If there was one drug which seemed to sum up excess, it was cocaine. The alleged narcotic of choice of Hollywood producers, movie stars and upwardly mobile business executives; many seemed to have a romanticised notion of cocaine. But the fact is cocaine addiction can have damaging, often irreparable consequences, be it personally, professionally and especially to your health. There is no question of the adverse effect it can have to your wellbeing, and may even be ultimately life-threatening, if unchecked.
Cocaine, in its instantly recognisable white powder, originated from Erythroxylon coca or the coca plant. It comes from a plant indigenous to South America known as coca shrub leaves. The drug is a short-acting, but overpowering stimulant, taken recreationally. The narcotic is known by many names, from abbreviated to coke or C, to being referred to as Charlie. It is taken for its euphoric properties, while some combine it with other stimulants, or drugs like heroin, to heighten its effects, or get a better high, despite the risks.
But people choose to use cocaine for its physical effects, and what it does to the brain and body. The fact is cocaine is the second most addictive drug in the world. This is due to the affect it has on the nervous system and the reward pathway in the brain, which is overwhelmed by a surplus of natural chemicals, making you feel good. Enhancing feelings of happiness, pleasure and reward, as well as making you feel more confident, energised and motivated, amongst other effects. However, many believe if you struggle with these feelings in everyday life, or tend to use substances recreationally, you may be susceptible to addiction.
The brain contains the chemical dopamine, which neurons release when you feel happy or pleasure, before it is recycled and returns to the neuron. But cocaine prevents the chemical from being recycled and it begins to accumulate. If you take cocaine, it leads to large amounts of dopamine being released, creating a sense of euphoria. However, if you use cocaine for too long, it can change the reward system, resulting in dependency.
Cocaine can be taken in many ways, but, when it comes as a powder, it is mostly snorted up. If you choose this method, you may feel the effects quicker, but they may only last up to thirty minutes. However, if sniffing up the drug, you may suffer physical symptoms, from losing your sense of smell and having trouble swallowing, to experiencing hoarseness and sinusitis, to name but a few.
The drug can also be smoked or injected intravenously in a solution, often referred to as “shooting up”, which is considered the most dangerous method. It can increase your chances of blood infections and suffering an overdose, among other conditions.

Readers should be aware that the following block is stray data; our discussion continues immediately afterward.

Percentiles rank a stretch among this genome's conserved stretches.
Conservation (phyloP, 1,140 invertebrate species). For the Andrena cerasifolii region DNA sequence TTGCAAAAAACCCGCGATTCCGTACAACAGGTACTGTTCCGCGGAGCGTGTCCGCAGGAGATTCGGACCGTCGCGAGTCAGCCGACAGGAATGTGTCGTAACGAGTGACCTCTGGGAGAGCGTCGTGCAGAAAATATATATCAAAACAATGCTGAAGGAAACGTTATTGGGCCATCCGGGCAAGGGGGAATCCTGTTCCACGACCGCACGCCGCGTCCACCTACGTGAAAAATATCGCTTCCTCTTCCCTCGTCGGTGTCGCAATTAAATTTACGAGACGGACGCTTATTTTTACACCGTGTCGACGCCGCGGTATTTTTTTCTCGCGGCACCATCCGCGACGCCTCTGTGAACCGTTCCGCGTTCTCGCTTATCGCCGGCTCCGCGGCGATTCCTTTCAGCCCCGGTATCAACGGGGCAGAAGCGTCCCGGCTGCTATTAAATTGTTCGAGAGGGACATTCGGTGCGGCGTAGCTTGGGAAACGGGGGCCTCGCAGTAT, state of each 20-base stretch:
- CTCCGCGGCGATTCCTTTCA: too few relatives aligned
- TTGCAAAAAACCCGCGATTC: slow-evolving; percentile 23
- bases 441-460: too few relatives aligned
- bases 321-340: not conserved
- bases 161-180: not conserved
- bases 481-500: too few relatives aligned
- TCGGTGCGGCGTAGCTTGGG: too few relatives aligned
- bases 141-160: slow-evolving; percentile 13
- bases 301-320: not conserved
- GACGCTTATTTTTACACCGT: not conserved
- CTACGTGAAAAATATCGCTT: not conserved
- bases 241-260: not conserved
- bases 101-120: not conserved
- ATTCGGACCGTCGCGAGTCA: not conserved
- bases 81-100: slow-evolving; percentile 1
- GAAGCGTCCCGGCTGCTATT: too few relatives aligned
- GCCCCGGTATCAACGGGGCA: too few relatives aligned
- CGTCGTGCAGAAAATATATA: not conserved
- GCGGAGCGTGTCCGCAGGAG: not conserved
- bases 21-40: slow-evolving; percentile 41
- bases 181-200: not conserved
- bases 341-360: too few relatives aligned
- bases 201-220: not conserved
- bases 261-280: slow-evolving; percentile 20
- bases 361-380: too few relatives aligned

When contemplating the risks of using cocaine, it is not surprising many people wish to free themselves of their addiction and stop using, before it’s too late. They can learn how to live without cocaine by entering a residential rehab centre and beginning a rehabilitation treatment programme.
From the moment you arrive at the rehab clinic, the staff will make you feel welcome and help you settle in. The medical team may carry out an assessment, while taking a medical history, and familiarising themselves with any past association you may have with addiction.
You will then be ready to commence your rehab, which will begin with a medically observed detoxification. The procedure where you will stop taking cocaine, as all traces of the drug are weaned from your system. A process which may leave you feeling powerful cravings, along with harsh, often unpleasant withdrawal symptoms.
Therefore, it is not advised you carry out a detox on your own but under supervision in a rehab centre, overseen by experienced medical professionals. They can help you manage the effects of withdrawal and provide the necessary medication to alleviate the symptoms.
When the brain has become accustomed to the effects of cocaine, it can have trouble producing neurotransmitters on its own. However, as the brain struggles to operate without the drug, there are medications you can take to relieve the central nervous system. There is also a drug called modafinil a doctor can prescribe, to increase the production of dopamine, amongst other medications.
Detoxification and medication, alongside counselling, play pivotal roles in your complete rehabilitation programme. Once you have concluded medical detox, you can concentrate on the psychosocial side of addiction where, by speaking with a counsellor, you can address any issues, past or present, which may be driving you to use cocaine.
It is also becoming increasingly common to employ modern techniques like cognitive behavioural therapy (CBT) and holistic therapies like mindfulness and meditation, when treating substance abuse
If you are ready to say goodbye to dependency, there are numerous options open to you. You don’t have to feel as if you are trapped, and there is no alternative. By signing up to stay at a residential rehab centre, you will be making a great step forward in your battle against cocaine addiction.